Pain free microneedles

Swansea University is working with SPTS Technologies, a leading manufacturer of plasma etch and deposition and thermal processing equipment for the semiconductor industry, to develop silicon microneedle (MN) devices for specialised healthcare applications. Taking inspiration from nature and the mosquito’s ability to pierce the skin painlessly, Swansea University are developing MN arrays for transdermal drug and vaccine delivery systems. Considerably finer and shorter than any hypodermic syringe needle, MN devices are relatively painless (they do not puncture deep enough into the skin to stimulate pain) and cause appreciably less damage to skin than traditional hypodermics.  This is critical in where patients will require regular therapy.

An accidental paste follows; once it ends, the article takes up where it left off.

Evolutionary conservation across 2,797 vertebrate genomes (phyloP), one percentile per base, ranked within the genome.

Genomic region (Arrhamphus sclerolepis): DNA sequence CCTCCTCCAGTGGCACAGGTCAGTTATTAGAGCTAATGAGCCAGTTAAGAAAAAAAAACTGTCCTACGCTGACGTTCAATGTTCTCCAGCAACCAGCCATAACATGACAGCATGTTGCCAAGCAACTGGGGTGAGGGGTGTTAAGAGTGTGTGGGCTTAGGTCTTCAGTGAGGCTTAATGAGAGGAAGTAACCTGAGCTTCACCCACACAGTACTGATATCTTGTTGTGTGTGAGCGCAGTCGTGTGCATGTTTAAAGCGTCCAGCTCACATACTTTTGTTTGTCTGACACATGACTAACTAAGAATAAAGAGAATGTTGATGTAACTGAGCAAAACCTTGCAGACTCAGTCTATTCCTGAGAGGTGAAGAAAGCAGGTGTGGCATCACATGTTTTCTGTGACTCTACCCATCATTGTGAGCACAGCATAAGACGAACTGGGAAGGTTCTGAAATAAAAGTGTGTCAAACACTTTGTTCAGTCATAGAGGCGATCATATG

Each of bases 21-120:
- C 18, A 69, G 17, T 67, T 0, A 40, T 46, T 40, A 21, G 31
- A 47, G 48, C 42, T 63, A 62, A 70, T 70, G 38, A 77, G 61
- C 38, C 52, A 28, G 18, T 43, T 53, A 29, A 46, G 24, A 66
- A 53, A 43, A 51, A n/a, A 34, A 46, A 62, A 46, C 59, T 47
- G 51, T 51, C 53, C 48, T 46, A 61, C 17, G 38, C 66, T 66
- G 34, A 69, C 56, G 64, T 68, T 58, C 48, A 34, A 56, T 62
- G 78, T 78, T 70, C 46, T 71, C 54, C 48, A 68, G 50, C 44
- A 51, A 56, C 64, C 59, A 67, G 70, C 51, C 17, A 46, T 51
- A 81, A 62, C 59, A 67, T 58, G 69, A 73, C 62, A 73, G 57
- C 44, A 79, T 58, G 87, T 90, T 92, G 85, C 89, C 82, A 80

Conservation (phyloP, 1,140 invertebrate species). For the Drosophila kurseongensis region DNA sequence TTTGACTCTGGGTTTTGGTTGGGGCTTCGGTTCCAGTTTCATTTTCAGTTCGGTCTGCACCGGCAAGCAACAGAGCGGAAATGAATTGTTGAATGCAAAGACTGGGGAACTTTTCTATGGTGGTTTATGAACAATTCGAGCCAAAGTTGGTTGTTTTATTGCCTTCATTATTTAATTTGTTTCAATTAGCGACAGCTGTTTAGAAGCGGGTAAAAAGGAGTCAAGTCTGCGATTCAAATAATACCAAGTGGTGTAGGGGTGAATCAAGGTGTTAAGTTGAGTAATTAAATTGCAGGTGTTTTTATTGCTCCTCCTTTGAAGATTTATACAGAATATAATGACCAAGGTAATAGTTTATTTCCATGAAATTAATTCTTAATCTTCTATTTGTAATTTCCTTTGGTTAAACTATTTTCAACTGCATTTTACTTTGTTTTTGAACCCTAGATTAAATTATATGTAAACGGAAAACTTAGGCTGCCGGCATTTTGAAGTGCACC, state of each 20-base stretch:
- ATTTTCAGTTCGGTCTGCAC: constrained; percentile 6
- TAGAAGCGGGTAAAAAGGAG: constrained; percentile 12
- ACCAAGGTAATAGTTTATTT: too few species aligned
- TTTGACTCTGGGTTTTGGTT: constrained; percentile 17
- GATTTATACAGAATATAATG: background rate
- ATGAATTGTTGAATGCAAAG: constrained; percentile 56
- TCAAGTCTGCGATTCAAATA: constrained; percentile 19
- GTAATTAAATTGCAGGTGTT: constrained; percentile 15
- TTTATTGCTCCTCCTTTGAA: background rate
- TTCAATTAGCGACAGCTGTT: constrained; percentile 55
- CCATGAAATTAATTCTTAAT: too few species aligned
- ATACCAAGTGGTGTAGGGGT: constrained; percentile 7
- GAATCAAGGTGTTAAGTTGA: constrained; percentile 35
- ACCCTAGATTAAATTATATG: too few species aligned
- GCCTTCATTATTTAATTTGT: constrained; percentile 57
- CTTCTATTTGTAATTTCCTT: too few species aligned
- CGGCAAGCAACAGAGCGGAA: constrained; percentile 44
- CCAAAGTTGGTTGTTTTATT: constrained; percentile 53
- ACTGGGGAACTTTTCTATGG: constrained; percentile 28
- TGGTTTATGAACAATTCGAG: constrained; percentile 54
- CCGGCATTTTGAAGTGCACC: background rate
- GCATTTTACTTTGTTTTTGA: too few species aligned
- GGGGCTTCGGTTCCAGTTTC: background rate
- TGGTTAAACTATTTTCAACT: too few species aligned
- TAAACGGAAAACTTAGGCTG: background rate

Dr Owen Guy, Associate Professor at the College of Engineering and Director of CNH at  Swansea University, said ‘Swansea has benefited hugely from working with SPTS Technologies in terms of access to SPTS’ state-of-the-art etch and deposition tools and the expertise of SPTS’ technical teams.  This has led to novel developments of BioMEMS devices with enhanced functionality.  The capability of these devices has been instrumental in forging links for future commercial development of BioMEMS products.’

Paul Rich, SPTS’ vice president of etch & deposition product engineering, added: “While MEMS is an extremely important served market for SPTS, accounting for approximately 30% of our equipment sales, the company’s experience is mainly in the manufacture of established high volume MEMS products like silicon gyroscopes and accelerometers for automotive or smartphone applications.  This project gave us extra resources to investigate and demonstrate results within the emerging BioMEMS market which is forecast to become a key driver of MEMS industry growth over the next decade.”